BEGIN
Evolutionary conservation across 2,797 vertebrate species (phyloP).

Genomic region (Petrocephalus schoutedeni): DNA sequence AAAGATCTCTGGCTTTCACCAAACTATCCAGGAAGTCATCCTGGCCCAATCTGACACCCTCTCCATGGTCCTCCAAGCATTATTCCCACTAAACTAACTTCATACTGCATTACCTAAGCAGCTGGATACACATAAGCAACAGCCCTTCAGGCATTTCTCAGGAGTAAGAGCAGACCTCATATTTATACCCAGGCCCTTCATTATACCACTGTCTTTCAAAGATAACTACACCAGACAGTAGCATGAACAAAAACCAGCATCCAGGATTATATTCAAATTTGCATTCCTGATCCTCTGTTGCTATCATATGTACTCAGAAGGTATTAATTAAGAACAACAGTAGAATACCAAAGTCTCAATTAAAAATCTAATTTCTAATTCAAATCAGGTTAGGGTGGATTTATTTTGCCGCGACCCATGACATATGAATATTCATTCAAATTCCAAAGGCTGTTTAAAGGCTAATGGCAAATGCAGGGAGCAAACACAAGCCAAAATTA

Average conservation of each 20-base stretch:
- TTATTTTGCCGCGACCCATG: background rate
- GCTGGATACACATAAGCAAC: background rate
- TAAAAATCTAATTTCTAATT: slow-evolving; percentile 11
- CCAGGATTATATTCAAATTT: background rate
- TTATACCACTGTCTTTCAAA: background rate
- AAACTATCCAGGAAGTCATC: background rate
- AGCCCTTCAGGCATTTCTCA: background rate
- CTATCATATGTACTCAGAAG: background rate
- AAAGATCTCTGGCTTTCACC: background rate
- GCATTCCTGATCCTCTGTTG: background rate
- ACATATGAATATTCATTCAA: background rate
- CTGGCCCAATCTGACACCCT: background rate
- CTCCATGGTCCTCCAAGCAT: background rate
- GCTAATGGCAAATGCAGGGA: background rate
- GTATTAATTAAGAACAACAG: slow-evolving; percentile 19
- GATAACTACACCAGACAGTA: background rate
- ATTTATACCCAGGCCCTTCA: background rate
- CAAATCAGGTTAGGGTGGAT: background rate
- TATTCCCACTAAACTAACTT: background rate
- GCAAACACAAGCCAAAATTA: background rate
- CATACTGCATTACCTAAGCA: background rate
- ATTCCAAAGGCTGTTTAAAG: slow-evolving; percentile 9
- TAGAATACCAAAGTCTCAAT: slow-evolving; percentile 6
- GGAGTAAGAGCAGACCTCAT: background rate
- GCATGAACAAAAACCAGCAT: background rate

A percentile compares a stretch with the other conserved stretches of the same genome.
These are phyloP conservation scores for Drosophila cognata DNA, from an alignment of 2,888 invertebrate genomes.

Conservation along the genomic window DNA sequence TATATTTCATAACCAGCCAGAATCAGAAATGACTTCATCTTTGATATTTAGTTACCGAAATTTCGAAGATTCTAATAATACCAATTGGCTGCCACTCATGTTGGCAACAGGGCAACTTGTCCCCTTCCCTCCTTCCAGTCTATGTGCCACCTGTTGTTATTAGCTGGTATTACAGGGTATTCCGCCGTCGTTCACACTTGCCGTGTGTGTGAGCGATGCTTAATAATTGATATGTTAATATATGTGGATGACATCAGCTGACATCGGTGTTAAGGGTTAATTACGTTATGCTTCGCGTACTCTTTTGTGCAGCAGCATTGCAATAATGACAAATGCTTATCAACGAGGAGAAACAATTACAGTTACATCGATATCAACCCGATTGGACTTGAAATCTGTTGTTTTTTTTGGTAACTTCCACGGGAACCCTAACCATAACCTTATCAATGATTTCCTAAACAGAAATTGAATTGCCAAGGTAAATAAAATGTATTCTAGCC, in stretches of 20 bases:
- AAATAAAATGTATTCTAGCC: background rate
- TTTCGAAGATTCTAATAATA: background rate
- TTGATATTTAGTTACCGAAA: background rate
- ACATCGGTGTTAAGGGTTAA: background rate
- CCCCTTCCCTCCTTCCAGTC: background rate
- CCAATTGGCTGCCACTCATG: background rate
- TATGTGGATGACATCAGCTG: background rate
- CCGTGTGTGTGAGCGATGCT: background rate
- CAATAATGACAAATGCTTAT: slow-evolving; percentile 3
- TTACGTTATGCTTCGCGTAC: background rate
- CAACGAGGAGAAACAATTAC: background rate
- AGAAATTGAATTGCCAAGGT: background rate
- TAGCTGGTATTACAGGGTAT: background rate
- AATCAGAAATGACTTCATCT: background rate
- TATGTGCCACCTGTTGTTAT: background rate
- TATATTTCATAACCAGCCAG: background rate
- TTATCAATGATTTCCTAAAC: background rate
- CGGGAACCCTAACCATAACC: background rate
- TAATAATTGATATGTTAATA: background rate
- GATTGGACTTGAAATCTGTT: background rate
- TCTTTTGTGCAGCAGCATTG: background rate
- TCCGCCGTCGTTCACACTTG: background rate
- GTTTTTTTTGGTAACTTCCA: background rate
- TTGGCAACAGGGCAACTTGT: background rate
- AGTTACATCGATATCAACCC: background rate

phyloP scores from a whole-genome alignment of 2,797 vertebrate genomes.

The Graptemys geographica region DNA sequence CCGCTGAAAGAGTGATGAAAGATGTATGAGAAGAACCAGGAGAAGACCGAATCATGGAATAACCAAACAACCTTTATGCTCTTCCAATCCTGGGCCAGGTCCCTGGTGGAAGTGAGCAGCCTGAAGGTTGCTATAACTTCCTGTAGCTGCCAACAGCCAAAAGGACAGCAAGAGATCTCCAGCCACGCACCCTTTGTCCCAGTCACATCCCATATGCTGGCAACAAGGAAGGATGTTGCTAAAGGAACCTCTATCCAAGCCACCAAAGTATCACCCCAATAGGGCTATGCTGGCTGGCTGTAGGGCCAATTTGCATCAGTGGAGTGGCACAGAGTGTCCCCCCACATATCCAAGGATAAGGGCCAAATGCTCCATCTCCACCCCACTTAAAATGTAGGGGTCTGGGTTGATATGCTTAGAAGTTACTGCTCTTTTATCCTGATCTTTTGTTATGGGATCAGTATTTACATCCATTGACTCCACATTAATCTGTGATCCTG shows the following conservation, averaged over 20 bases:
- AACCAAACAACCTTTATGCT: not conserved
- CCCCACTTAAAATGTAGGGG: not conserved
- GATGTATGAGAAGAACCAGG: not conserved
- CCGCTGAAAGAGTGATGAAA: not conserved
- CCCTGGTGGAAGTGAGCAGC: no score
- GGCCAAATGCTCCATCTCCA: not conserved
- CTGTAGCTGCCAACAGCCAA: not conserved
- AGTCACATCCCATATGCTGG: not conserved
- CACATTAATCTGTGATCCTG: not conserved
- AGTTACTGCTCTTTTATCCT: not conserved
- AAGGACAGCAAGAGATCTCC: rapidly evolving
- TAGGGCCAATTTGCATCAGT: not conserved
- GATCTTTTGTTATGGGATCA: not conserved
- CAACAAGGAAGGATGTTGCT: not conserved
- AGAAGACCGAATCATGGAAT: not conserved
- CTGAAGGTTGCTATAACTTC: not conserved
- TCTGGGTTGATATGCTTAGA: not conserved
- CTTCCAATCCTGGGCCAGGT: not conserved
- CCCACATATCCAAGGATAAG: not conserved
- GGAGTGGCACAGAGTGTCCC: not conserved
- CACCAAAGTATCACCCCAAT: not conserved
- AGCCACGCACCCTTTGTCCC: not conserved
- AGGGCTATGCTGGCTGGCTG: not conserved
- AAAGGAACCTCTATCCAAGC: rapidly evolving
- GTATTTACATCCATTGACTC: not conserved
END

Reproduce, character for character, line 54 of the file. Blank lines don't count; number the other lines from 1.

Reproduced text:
- GTTTTTTTTGGTAACTTCCA: background rate